South Carolina's Republican gubernatorial nominee released thousands of legislative e-mails Friday afternoon in response to media requests.
But they showed that state Rep. Nikki Haley apparently did very little legislative business on that state account.
Haley's campaign allowed media to see 10,000 pages of legislative correspondence three months after they were requested. The campaign required reporters view the documents from one e-mail account at her office and make no copies.
The e-mails were pulled from the state's computer server and detailed correspondence from April to July 2010.
The bulk of the e-mails were mass blasts from conservative organizations and other statewide campaigns. A small portion were requests for help from constituents and congratulatory messages on her June primary and runoff wins. There were very few discussions with fellow lawmakers about legislation, committee meetings or Statehouse business.
Campaign spokesman Rob Godfrey says Haley also does work through a personal e-mail account, but the campaign does not plan to release any more documents, including those requested by multiple media outlets for information on her Statehouse computer hard drive.
"We gave you everything that the House gave, I think 10,000 sheets of paper is a lot," Haley said. "I'm very comfortable with how transparent we've been."
Haley, who has made transparency in government a key issue of her campaign, has been criticized by her Democratic opponent state Sen. Vincent Sheheen for waiting so long to release the documents.
Sheheen spokesman Trav Robertson took aim at the limited scope of the e-mails and the timing of the release, alleging that some e-mails were not included.
"If Representative Haley really believed in transparency, she would have never have dropped these right before the weekend, which is a classic trick by politicians to hide bad news," Robertson said. "What does Representative Haley have to hide?"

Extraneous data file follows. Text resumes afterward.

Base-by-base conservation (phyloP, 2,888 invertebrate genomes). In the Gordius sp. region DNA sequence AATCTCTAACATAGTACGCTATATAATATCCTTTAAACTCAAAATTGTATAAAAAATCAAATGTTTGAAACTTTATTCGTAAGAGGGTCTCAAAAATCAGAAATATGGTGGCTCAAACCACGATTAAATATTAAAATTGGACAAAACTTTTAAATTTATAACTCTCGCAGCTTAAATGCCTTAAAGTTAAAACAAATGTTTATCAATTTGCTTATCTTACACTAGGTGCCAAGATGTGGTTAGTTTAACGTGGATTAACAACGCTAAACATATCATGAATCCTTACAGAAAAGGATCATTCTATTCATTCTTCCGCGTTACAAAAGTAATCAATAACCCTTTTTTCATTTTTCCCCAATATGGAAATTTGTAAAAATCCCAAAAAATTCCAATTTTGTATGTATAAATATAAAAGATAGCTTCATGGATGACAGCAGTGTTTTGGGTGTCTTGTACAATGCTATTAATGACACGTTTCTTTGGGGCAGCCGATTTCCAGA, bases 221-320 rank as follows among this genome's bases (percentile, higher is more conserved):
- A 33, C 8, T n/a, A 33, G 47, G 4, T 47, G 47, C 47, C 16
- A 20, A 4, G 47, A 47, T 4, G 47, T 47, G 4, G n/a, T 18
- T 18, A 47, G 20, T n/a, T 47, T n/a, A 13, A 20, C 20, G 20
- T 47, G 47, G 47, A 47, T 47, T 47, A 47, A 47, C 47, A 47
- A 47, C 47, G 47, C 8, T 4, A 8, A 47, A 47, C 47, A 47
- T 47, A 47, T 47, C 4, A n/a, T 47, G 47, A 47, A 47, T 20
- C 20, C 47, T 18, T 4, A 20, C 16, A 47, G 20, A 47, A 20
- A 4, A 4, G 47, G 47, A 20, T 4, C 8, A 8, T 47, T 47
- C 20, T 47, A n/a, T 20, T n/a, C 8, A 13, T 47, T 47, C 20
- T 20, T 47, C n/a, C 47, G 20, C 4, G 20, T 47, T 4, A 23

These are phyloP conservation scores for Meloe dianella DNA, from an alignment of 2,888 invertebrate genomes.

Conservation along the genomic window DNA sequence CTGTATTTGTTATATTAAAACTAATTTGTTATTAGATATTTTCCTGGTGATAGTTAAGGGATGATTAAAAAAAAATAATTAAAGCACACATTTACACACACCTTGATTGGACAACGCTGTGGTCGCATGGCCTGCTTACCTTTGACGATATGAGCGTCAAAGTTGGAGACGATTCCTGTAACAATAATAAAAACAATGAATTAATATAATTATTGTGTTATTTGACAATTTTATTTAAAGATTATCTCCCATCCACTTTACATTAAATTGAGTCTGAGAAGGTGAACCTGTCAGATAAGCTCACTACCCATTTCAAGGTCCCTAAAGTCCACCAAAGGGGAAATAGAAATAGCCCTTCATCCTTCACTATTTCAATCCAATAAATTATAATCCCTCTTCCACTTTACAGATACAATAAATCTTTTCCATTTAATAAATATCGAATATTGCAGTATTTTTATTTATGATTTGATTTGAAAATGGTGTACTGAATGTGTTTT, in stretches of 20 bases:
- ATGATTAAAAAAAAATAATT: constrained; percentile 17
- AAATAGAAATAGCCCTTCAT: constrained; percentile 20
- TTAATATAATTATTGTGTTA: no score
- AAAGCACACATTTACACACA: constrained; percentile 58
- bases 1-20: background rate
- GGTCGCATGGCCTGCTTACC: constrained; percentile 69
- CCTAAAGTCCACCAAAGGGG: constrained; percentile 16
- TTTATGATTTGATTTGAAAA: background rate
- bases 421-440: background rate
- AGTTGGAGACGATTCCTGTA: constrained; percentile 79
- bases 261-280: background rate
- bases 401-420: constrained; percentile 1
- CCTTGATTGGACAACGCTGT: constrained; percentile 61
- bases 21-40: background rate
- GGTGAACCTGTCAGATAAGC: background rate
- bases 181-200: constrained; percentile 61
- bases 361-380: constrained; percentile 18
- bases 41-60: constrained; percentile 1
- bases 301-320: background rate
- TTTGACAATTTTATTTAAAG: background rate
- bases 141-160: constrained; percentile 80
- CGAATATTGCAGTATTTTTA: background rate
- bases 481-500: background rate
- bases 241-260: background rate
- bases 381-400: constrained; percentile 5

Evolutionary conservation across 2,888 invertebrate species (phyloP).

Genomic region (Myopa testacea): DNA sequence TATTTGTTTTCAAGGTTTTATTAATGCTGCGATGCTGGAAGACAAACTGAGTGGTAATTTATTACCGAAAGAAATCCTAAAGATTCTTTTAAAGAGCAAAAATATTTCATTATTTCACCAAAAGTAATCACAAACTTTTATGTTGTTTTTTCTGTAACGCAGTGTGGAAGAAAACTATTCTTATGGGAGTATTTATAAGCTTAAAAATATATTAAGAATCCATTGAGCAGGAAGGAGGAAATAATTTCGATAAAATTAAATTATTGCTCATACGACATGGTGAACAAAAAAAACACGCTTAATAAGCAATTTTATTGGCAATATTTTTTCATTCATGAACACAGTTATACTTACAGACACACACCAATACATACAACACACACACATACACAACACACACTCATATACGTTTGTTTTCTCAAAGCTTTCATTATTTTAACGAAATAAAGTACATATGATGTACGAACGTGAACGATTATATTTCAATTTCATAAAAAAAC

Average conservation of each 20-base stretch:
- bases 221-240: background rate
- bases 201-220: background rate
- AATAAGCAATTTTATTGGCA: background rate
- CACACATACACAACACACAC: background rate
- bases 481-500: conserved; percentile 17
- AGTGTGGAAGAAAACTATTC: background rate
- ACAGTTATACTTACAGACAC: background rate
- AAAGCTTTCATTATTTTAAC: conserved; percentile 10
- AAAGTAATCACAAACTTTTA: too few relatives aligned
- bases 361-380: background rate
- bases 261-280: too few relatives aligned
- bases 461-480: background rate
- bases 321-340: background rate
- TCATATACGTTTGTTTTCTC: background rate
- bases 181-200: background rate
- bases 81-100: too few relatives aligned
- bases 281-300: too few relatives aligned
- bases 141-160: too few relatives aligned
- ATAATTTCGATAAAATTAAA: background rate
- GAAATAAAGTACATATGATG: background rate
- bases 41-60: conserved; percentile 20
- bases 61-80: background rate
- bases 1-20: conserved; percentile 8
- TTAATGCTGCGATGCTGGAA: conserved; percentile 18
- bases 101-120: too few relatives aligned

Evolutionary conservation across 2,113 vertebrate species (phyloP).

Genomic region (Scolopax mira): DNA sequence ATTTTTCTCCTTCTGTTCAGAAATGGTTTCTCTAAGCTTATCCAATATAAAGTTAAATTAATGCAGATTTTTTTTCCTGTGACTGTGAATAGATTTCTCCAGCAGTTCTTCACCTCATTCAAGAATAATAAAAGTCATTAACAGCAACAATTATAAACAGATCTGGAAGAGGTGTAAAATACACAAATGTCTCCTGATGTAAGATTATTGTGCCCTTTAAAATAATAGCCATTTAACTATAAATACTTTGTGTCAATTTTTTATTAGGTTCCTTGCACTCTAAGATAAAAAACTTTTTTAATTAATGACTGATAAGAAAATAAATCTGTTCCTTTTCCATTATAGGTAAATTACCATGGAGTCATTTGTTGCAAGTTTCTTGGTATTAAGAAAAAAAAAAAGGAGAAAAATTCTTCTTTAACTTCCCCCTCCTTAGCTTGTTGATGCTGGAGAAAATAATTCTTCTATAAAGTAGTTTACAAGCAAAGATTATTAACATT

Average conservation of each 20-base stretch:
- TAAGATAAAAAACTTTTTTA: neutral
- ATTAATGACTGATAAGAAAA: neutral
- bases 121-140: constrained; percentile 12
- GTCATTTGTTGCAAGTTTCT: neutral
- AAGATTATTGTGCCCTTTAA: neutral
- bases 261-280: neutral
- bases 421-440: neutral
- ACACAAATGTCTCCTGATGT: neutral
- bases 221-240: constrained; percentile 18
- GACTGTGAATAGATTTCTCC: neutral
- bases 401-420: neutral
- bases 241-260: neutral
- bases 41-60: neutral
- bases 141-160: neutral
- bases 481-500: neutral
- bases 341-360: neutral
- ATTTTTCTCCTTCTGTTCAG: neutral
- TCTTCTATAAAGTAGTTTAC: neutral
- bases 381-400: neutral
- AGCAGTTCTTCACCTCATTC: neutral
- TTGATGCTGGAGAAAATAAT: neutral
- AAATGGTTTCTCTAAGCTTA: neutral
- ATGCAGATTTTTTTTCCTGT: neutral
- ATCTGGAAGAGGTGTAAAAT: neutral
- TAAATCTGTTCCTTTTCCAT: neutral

In response to Sheheen's criticism, the Haley campaign has asked the Camden senator and attorney to release a list of his clients.
Haley said none of her e-mails were withheld and she thinks she has complied with the Freedom of Information Act requests filed by media outlets, including The Associated Press. The requests came after a political blogger claimed he had an affair with the married Haley.
Haley has denied his allegation and a subsequent claim of an affair made by a lobbyist. Voters brushed off the claims and gave her the GOP nod over four party rivals.
In refusing to release the documents when initially requested, Haley had cited an open records law exemption for legislators. On Friday, she said it was the pressure of the campaign that delayed the release.
"As we were going through the primary and as we were going through the runoff, we didn't want to be distracted," she said. "It was a rough primary, a rough runoff and we wanted to stay very much on focus."
Earlier this month, Sheheen released seven binders' worth of legislative e-mails. By the end of that day, Haley's campaign reversed course and said her e-mails would be forthcoming.